|British banana lust drives growers into poverty
When a banana flown half-way round the world costs half the price of an apple grown in Britain, many wonder whether Latin American banana producers are getting a fair deal.
The British love eating bananas. Each Briton eats 100 bananas a year. Most are from Latin America: 28 percent from Colombia; 24 percent from the Dominican Republic; 16 percent from Ecuador and the remaining 32 percent from other countries, AFP reports.
The government began a national banana day in 1946, in which each child received a ration of one banana when imports resumed again.
Britain's Fairtrade Foundation charity, began a campaign in London this week to declare a truce in the price battle that ends up with growers, mostly in Latin America, selling their bananas at below the cost of production.
Britain is the only country among the bigger European states where bananas are now cheaper than they were a decade ago. In Germany, France and Italy, prices have risen.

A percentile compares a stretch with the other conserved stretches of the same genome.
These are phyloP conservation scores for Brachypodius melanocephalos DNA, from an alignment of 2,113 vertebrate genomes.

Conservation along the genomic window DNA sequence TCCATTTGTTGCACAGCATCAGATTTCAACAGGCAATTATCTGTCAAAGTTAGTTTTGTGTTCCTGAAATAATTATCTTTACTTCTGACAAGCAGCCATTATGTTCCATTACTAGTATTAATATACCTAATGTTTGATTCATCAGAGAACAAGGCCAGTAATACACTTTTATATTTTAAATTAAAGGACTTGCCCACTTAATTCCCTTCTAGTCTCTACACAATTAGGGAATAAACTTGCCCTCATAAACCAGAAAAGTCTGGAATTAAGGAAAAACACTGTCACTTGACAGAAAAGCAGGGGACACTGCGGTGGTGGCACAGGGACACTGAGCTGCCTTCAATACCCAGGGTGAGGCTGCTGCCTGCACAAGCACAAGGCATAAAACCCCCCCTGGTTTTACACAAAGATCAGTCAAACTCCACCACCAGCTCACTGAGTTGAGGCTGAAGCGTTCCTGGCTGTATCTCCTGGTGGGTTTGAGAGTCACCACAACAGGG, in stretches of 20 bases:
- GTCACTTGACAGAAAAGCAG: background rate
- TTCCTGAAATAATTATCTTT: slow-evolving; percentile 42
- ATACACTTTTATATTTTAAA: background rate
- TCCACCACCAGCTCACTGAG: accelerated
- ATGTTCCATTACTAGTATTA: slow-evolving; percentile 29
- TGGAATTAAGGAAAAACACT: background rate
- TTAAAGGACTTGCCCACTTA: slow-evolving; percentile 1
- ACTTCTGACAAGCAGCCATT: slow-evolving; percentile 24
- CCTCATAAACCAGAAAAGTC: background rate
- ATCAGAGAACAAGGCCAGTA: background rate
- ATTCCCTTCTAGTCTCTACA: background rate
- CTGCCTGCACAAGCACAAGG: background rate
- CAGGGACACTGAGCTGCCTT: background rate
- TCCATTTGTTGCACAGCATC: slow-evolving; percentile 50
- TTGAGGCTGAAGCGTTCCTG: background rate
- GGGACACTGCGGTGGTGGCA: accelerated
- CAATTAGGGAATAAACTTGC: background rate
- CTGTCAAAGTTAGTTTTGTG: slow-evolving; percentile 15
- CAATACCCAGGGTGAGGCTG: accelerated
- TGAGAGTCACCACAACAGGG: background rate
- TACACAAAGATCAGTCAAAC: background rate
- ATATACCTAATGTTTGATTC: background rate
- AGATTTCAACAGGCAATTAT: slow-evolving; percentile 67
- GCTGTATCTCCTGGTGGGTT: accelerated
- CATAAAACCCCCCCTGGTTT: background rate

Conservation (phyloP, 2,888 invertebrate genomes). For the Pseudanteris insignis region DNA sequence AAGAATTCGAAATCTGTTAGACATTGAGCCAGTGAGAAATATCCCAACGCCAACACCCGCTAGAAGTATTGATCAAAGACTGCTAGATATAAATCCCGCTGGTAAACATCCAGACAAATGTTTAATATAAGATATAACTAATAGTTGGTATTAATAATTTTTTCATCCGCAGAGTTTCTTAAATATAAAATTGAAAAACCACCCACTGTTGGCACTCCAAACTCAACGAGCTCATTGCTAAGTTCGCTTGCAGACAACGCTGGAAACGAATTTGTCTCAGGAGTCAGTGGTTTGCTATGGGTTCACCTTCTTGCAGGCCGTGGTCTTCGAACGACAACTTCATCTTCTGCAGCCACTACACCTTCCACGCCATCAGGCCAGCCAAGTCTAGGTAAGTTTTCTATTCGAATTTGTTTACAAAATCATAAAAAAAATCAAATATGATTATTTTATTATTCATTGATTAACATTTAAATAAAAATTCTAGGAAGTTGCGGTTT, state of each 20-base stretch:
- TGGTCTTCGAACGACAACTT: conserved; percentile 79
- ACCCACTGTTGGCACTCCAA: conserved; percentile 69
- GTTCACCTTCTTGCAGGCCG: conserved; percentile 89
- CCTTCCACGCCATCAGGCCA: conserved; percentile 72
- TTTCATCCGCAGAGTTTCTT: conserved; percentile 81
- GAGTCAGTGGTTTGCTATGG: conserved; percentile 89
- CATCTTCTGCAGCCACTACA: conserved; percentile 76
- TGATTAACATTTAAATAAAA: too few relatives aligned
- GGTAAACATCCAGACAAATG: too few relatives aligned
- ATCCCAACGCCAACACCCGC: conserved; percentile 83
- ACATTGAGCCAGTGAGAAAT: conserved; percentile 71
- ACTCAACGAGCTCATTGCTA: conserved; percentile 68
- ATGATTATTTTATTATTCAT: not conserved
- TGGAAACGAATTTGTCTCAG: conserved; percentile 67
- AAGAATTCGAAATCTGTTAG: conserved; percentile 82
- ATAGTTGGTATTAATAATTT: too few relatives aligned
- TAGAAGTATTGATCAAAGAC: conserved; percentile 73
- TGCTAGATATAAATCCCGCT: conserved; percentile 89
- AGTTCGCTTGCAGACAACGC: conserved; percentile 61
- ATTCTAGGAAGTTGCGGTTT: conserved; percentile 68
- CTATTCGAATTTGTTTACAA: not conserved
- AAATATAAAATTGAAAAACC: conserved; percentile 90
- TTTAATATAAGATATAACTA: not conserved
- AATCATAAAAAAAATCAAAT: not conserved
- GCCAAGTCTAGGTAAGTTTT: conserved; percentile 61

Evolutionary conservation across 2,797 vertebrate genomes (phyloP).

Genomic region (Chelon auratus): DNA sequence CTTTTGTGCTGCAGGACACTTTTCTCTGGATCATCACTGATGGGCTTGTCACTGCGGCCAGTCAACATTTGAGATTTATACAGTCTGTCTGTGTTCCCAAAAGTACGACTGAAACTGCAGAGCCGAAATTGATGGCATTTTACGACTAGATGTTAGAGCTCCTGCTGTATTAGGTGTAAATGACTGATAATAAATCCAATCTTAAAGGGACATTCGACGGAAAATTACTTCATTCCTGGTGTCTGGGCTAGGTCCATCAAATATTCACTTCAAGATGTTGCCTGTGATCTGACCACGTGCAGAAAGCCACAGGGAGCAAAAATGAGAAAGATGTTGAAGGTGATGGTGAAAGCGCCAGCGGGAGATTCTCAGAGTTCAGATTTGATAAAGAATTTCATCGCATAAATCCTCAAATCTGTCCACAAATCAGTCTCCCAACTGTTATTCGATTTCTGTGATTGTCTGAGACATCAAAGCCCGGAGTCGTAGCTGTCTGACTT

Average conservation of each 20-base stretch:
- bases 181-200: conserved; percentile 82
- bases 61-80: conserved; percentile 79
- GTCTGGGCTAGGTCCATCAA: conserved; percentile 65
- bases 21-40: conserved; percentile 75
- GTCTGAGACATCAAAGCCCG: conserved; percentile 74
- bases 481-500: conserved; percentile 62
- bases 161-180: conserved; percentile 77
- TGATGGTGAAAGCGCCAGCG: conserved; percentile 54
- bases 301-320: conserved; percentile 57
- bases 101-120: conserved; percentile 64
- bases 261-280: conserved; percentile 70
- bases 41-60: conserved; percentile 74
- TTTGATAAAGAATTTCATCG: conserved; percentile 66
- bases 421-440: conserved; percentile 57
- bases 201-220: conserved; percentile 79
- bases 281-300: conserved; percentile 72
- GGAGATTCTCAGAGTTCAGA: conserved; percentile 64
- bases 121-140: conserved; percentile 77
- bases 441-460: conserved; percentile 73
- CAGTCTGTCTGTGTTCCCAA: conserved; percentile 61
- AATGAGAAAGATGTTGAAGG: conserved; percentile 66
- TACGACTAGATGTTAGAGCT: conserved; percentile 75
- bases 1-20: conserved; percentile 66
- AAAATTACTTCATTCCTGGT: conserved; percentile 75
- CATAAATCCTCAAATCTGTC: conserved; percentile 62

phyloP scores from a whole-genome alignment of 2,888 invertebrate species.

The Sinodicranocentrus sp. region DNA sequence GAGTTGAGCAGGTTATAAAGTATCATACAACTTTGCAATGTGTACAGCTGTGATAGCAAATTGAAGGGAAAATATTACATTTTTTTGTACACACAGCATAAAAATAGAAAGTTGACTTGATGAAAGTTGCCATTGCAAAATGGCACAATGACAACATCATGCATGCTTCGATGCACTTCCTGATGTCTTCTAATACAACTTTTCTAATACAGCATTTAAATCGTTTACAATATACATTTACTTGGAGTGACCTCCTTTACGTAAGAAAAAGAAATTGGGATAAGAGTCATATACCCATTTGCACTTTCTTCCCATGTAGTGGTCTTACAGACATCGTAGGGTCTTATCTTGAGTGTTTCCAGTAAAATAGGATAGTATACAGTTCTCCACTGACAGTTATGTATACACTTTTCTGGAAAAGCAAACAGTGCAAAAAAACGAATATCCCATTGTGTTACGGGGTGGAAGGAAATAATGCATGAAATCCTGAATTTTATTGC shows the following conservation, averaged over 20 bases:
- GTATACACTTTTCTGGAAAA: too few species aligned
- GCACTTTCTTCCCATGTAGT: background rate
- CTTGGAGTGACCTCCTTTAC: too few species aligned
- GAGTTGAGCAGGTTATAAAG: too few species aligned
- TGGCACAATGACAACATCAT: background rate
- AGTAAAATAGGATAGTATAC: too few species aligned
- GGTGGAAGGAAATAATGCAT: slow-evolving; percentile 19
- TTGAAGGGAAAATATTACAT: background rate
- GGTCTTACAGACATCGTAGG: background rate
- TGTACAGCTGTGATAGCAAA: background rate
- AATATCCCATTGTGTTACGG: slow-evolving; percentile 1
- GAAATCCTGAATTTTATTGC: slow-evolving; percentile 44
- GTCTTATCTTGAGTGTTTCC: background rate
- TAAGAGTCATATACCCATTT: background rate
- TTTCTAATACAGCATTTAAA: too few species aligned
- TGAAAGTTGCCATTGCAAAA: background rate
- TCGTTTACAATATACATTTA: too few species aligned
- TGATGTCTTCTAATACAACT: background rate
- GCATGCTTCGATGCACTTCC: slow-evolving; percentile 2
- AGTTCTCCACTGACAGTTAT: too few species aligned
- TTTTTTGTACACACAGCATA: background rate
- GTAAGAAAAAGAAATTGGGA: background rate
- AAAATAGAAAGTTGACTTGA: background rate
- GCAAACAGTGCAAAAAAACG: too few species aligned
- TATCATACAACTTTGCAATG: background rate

A banana that cost 18 pence (30 US cents) in Britain in 2002 now costs 11 pence – about half the price of a locally-grown apple, according to the French Agricultural Research Centre for International Development.
Fairtrade Foundation chief executive Michael Gidney said: “Small farmers and plantation workers are the collateral damage in supermarket price wars.
“The poorest people are bearing the cost of our cheap bananas and they have to work harder as what they earn is worth less and less in their communities,'' he told a London press conference.
“As a result, a product that is worth billions of pounds in global trade relies on poverty-level income for the people who grow it.''
Alfonso Cantillo, a Colombian banana producer from the north coast Magdalena area who sells to Britain, was invited to London by Fairtrade to highlight the issue.
He said he receives US$8.15 per 18-kilogram box. His production cost is US$9.
“We get no real benefit for what we invest. It's very frustrating,'' Cantillo said.
“When banana prices fall, we suffer from the impact. Our living conditions go down. We need price stability.''
Not even the supermarkets are making money on bananas. Fairtrade said retailer representatives estimate the big chains may be losing money as a result of banana price competition.
Fairtrade has focused on bananas rather than other produce because “what has happened on the price of bananas is quite extraordinary,’’ said Barbara Crowther, director of policy and public affairs.